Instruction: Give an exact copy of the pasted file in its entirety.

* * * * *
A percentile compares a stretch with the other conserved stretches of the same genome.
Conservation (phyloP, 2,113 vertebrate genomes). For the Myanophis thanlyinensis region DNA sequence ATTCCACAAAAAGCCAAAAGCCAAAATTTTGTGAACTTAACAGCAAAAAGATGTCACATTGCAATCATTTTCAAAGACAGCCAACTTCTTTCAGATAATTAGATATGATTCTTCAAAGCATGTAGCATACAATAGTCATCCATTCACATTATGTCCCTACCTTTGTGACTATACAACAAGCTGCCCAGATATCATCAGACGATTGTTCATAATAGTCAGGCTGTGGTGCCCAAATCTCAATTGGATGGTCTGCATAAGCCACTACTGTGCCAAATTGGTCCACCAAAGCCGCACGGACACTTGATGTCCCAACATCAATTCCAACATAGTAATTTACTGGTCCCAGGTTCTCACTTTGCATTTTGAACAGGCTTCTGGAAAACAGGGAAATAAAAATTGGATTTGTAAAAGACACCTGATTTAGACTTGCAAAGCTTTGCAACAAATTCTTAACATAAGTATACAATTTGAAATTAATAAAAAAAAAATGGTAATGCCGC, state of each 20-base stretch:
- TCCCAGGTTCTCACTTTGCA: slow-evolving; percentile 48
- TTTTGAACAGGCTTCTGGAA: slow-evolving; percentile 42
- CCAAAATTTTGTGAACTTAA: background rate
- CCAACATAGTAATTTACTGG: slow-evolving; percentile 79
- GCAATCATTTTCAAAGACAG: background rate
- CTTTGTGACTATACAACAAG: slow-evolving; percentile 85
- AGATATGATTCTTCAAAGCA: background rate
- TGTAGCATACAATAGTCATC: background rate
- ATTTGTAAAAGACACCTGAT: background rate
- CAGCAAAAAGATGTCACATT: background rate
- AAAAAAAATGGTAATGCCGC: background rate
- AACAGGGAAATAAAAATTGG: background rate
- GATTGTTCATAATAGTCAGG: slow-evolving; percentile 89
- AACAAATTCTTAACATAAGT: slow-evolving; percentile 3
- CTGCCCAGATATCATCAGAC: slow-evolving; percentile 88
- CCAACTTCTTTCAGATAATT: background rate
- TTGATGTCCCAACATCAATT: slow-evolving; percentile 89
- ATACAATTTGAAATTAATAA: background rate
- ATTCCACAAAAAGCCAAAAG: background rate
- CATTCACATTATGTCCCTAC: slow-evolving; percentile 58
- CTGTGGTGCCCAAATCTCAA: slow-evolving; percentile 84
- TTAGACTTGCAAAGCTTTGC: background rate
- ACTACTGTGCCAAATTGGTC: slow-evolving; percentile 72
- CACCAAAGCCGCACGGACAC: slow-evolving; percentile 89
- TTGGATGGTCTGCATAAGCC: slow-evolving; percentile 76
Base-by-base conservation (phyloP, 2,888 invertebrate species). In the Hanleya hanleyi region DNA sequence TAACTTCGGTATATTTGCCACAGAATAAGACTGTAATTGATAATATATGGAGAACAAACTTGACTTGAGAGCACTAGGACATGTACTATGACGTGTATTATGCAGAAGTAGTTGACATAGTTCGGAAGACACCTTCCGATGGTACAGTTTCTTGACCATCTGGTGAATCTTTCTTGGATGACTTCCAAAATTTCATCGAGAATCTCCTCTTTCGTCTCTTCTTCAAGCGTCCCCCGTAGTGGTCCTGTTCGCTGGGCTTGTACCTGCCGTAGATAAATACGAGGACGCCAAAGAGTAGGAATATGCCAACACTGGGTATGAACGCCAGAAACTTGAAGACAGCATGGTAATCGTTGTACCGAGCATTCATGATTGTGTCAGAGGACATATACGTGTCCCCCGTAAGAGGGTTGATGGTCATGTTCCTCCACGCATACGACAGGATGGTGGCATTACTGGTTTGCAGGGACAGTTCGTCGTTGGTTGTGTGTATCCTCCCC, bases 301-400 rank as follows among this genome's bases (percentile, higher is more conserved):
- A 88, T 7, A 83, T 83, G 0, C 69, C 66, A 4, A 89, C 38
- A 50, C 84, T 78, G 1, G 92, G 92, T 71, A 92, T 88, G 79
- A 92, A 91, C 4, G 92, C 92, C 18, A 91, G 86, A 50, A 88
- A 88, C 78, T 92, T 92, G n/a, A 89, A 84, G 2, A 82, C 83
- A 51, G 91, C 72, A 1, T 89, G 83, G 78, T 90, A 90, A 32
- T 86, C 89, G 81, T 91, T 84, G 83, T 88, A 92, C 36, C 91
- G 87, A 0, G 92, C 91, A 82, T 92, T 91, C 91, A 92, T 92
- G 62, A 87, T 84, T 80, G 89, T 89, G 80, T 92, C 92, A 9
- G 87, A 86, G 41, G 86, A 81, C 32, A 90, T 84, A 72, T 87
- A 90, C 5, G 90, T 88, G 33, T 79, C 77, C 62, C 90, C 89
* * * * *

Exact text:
A percentile compares a stretch with the other conserved stretches of the same genome.
Conservation (phyloP, 2,113 vertebrate genomes). For the Myanophis thanlyinensis region DNA sequence ATTCCACAAAAAGCCAAAAGCCAAAATTTTGTGAACTTAACAGCAAAAAGATGTCACATTGCAATCATTTTCAAAGACAGCCAACTTCTTTCAGATAATTAGATATGATTCTTCAAAGCATGTAGCATACAATAGTCATCCATTCACATTATGTCCCTACCTTTGTGACTATACAACAAGCTGCCCAGATATCATCAGACGATTGTTCATAATAGTCAGGCTGTGGTGCCCAAATCTCAATTGGATGGTCTGCATAAGCCACTACTGTGCCAAATTGGTCCACCAAAGCCGCACGGACACTTGATGTCCCAACATCAATTCCAACATAGTAATTTACTGGTCCCAGGTTCTCACTTTGCATTTTGAACAGGCTTCTGGAAAACAGGGAAATAAAAATTGGATTTGTAAAAGACACCTGATTTAGACTTGCAAAGCTTTGCAACAAATTCTTAACATAAGTATACAATTTGAAATTAATAAAAAAAAAATGGTAATGCCGC, state of each 20-base stretch:
- TCCCAGGTTCTCACTTTGCA: slow-evolving; percentile 48
- TTTTGAACAGGCTTCTGGAA: slow-evolving; percentile 42
- CCAAAATTTTGTGAACTTAA: background rate
- CCAACATAGTAATTTACTGG: slow-evolving; percentile 79
- GCAATCATTTTCAAAGACAG: background rate
- CTTTGTGACTATACAACAAG: slow-evolving; percentile 85
- AGATATGATTCTTCAAAGCA: background rate
- TGTAGCATACAATAGTCATC: background rate
- ATTTGTAAAAGACACCTGAT: background rate
- CAGCAAAAAGATGTCACATT: background rate
- AAAAAAAATGGTAATGCCGC: background rate
- AACAGGGAAATAAAAATTGG: background rate
- GATTGTTCATAATAGTCAGG: slow-evolving; percentile 89
- AACAAATTCTTAACATAAGT: slow-evolving; percentile 3
- CTGCCCAGATATCATCAGAC: slow-evolving; percentile 88
- CCAACTTCTTTCAGATAATT: background rate
- TTGATGTCCCAACATCAATT: slow-evolving; percentile 89
- ATACAATTTGAAATTAATAA: background rate
- ATTCCACAAAAAGCCAAAAG: background rate
- CATTCACATTATGTCCCTAC: slow-evolving; percentile 58
- CTGTGGTGCCCAAATCTCAA: slow-evolving; percentile 84
- TTAGACTTGCAAAGCTTTGC: background rate
- ACTACTGTGCCAAATTGGTC: slow-evolving; percentile 72
- CACCAAAGCCGCACGGACAC: slow-evolving; percentile 89
- TTGGATGGTCTGCATAAGCC: slow-evolving; percentile 76
Base-by-base conservation (phyloP, 2,888 invertebrate species). In the Hanleya hanleyi region DNA sequence TAACTTCGGTATATTTGCCACAGAATAAGACTGTAATTGATAATATATGGAGAACAAACTTGACTTGAGAGCACTAGGACATGTACTATGACGTGTATTATGCAGAAGTAGTTGACATAGTTCGGAAGACACCTTCCGATGGTACAGTTTCTTGACCATCTGGTGAATCTTTCTTGGATGACTTCCAAAATTTCATCGAGAATCTCCTCTTTCGTCTCTTCTTCAAGCGTCCCCCGTAGTGGTCCTGTTCGCTGGGCTTGTACCTGCCGTAGATAAATACGAGGACGCCAAAGAGTAGGAATATGCCAACACTGGGTATGAACGCCAGAAACTTGAAGACAGCATGGTAATCGTTGTACCGAGCATTCATGATTGTGTCAGAGGACATATACGTGTCCCCCGTAAGAGGGTTGATGGTCATGTTCCTCCACGCATACGACAGGATGGTGGCATTACTGGTTTGCAGGGACAGTTCGTCGTTGGTTGTGTGTATCCTCCCC, bases 301-400 rank as follows among this genome's bases (percentile, higher is more conserved):
- A 88, T 7, A 83, T 83, G 0, C 69, C 66, A 4, A 89, C 38
- A 50, C 84, T 78, G 1, G 92, G 92, T 71, A 92, T 88, G 79
- A 92, A 91, C 4, G 92, C 92, C 18, A 91, G 86, A 50, A 88
- A 88, C 78, T 92, T 92, G n/a, A 89, A 84, G 2, A 82, C 83
- A 51, G 91, C 72, A 1, T 89, G 83, G 78, T 90, A 90, A 32
- T 86, C 89, G 81, T 91, T 84, G 83, T 88, A 92, C 36, C 91
- G 87, A 0, G 92, C 91, A 82, T 92, T 91, C 91, A 92, T 92
- G 62, A 87, T 84, T 80, G 89, T 89, G 80, T 92, C 92, A 9
- G 87, A 86, G 41, G 86, A 81, C 32, A 90, T 84, A 72, T 87
- A 90, C 5, G 90, T 88, G 33, T 79, C 77, C 62, C 90, C 89